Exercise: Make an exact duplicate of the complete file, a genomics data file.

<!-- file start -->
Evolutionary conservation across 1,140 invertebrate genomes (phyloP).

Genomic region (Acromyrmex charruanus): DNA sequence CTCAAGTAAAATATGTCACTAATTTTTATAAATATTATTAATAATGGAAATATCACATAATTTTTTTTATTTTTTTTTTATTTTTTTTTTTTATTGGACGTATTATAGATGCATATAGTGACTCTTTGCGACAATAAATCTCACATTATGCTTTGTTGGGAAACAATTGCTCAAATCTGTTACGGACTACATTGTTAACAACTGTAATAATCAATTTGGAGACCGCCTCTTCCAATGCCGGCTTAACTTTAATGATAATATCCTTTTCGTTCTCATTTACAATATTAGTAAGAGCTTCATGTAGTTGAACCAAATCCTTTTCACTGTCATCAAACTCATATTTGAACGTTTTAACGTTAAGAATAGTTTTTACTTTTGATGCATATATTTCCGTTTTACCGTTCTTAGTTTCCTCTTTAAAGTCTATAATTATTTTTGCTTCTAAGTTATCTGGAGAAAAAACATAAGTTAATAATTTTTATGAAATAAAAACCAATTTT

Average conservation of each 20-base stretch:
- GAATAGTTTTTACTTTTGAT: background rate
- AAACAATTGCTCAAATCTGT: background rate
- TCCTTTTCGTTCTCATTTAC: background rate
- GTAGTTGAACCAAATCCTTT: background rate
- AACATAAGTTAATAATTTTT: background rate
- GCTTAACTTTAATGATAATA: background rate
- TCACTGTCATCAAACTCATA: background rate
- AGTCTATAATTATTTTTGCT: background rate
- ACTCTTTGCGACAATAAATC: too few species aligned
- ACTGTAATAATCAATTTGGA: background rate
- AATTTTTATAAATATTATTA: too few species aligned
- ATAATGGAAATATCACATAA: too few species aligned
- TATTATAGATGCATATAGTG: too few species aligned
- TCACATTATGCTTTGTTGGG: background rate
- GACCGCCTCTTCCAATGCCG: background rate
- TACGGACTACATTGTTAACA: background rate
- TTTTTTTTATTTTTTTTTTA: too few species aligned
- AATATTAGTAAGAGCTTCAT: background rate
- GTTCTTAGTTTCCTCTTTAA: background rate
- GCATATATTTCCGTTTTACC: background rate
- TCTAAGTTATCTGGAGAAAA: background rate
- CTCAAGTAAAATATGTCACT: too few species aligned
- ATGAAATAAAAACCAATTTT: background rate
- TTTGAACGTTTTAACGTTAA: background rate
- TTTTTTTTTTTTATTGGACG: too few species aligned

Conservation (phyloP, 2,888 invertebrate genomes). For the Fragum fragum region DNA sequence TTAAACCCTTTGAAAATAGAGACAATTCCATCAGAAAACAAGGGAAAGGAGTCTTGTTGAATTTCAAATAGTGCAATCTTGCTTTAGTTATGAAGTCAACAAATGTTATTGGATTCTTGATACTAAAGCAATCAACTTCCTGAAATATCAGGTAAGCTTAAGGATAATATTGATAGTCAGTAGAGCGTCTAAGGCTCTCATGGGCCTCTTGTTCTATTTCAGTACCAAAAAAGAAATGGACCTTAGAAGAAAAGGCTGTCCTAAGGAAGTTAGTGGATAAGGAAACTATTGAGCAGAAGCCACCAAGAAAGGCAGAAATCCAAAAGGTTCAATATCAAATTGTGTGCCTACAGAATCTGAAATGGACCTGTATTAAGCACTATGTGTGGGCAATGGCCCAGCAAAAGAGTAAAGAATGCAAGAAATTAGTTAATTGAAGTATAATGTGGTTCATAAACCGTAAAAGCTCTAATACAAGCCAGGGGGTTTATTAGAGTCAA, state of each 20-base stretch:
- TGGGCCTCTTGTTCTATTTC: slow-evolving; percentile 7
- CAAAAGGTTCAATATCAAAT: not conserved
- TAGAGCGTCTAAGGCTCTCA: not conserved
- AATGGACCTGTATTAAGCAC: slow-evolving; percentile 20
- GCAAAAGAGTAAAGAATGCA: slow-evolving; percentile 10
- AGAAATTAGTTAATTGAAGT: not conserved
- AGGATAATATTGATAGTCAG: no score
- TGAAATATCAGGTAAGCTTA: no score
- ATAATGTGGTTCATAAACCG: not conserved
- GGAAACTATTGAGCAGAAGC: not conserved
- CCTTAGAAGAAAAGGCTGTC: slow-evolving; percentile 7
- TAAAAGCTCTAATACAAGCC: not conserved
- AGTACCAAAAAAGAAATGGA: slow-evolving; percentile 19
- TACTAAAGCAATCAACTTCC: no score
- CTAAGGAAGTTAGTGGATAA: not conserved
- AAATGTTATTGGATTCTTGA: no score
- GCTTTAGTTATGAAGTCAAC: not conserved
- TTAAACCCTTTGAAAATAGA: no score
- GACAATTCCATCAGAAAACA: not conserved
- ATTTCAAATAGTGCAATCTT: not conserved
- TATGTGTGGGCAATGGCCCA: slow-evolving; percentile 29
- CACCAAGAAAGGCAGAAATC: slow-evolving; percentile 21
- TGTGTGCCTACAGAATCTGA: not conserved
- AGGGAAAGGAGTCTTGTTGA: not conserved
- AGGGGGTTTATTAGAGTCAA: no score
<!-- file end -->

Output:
Evolutionary conservation across 1,140 invertebrate genomes (phyloP).

Genomic region (Acromyrmex charruanus): DNA sequence CTCAAGTAAAATATGTCACTAATTTTTATAAATATTATTAATAATGGAAATATCACATAATTTTTTTTATTTTTTTTTTATTTTTTTTTTTTATTGGACGTATTATAGATGCATATAGTGACTCTTTGCGACAATAAATCTCACATTATGCTTTGTTGGGAAACAATTGCTCAAATCTGTTACGGACTACATTGTTAACAACTGTAATAATCAATTTGGAGACCGCCTCTTCCAATGCCGGCTTAACTTTAATGATAATATCCTTTTCGTTCTCATTTACAATATTAGTAAGAGCTTCATGTAGTTGAACCAAATCCTTTTCACTGTCATCAAACTCATATTTGAACGTTTTAACGTTAAGAATAGTTTTTACTTTTGATGCATATATTTCCGTTTTACCGTTCTTAGTTTCCTCTTTAAAGTCTATAATTATTTTTGCTTCTAAGTTATCTGGAGAAAAAACATAAGTTAATAATTTTTATGAAATAAAAACCAATTTT

Average conservation of each 20-base stretch:
- GAATAGTTTTTACTTTTGAT: background rate
- AAACAATTGCTCAAATCTGT: background rate
- TCCTTTTCGTTCTCATTTAC: background rate
- GTAGTTGAACCAAATCCTTT: background rate
- AACATAAGTTAATAATTTTT: background rate
- GCTTAACTTTAATGATAATA: background rate
- TCACTGTCATCAAACTCATA: background rate
- AGTCTATAATTATTTTTGCT: background rate
- ACTCTTTGCGACAATAAATC: too few species aligned
- ACTGTAATAATCAATTTGGA: background rate
- AATTTTTATAAATATTATTA: too few species aligned
- ATAATGGAAATATCACATAA: too few species aligned
- TATTATAGATGCATATAGTG: too few species aligned
- TCACATTATGCTTTGTTGGG: background rate
- GACCGCCTCTTCCAATGCCG: background rate
- TACGGACTACATTGTTAACA: background rate
- TTTTTTTTATTTTTTTTTTA: too few species aligned
- AATATTAGTAAGAGCTTCAT: background rate
- GTTCTTAGTTTCCTCTTTAA: background rate
- GCATATATTTCCGTTTTACC: background rate
- TCTAAGTTATCTGGAGAAAA: background rate
- CTCAAGTAAAATATGTCACT: too few species aligned
- ATGAAATAAAAACCAATTTT: background rate
- TTTGAACGTTTTAACGTTAA: background rate
- TTTTTTTTTTTTATTGGACG: too few species aligned

Conservation (phyloP, 2,888 invertebrate genomes). For the Fragum fragum region DNA sequence TTAAACCCTTTGAAAATAGAGACAATTCCATCAGAAAACAAGGGAAAGGAGTCTTGTTGAATTTCAAATAGTGCAATCTTGCTTTAGTTATGAAGTCAACAAATGTTATTGGATTCTTGATACTAAAGCAATCAACTTCCTGAAATATCAGGTAAGCTTAAGGATAATATTGATAGTCAGTAGAGCGTCTAAGGCTCTCATGGGCCTCTTGTTCTATTTCAGTACCAAAAAAGAAATGGACCTTAGAAGAAAAGGCTGTCCTAAGGAAGTTAGTGGATAAGGAAACTATTGAGCAGAAGCCACCAAGAAAGGCAGAAATCCAAAAGGTTCAATATCAAATTGTGTGCCTACAGAATCTGAAATGGACCTGTATTAAGCACTATGTGTGGGCAATGGCCCAGCAAAAGAGTAAAGAATGCAAGAAATTAGTTAATTGAAGTATAATGTGGTTCATAAACCGTAAAAGCTCTAATACAAGCCAGGGGGTTTATTAGAGTCAA, state of each 20-base stretch:
- TGGGCCTCTTGTTCTATTTC: slow-evolving; percentile 7
- CAAAAGGTTCAATATCAAAT: not conserved
- TAGAGCGTCTAAGGCTCTCA: not conserved
- AATGGACCTGTATTAAGCAC: slow-evolving; percentile 20
- GCAAAAGAGTAAAGAATGCA: slow-evolving; percentile 10
- AGAAATTAGTTAATTGAAGT: not conserved
- AGGATAATATTGATAGTCAG: no score
- TGAAATATCAGGTAAGCTTA: no score
- ATAATGTGGTTCATAAACCG: not conserved
- GGAAACTATTGAGCAGAAGC: not conserved
- CCTTAGAAGAAAAGGCTGTC: slow-evolving; percentile 7
- TAAAAGCTCTAATACAAGCC: not conserved
- AGTACCAAAAAAGAAATGGA: slow-evolving; percentile 19
- TACTAAAGCAATCAACTTCC: no score
- CTAAGGAAGTTAGTGGATAA: not conserved
- AAATGTTATTGGATTCTTGA: no score
- GCTTTAGTTATGAAGTCAAC: not conserved
- TTAAACCCTTTGAAAATAGA: no score
- GACAATTCCATCAGAAAACA: not conserved
- ATTTCAAATAGTGCAATCTT: not conserved
- TATGTGTGGGCAATGGCCCA: slow-evolving; percentile 29
- CACCAAGAAAGGCAGAAATC: slow-evolving; percentile 21
- TGTGTGCCTACAGAATCTGA: not conserved
- AGGGAAAGGAGTCTTGTTGA: not conserved
- AGGGGGTTTATTAGAGTCAA: no score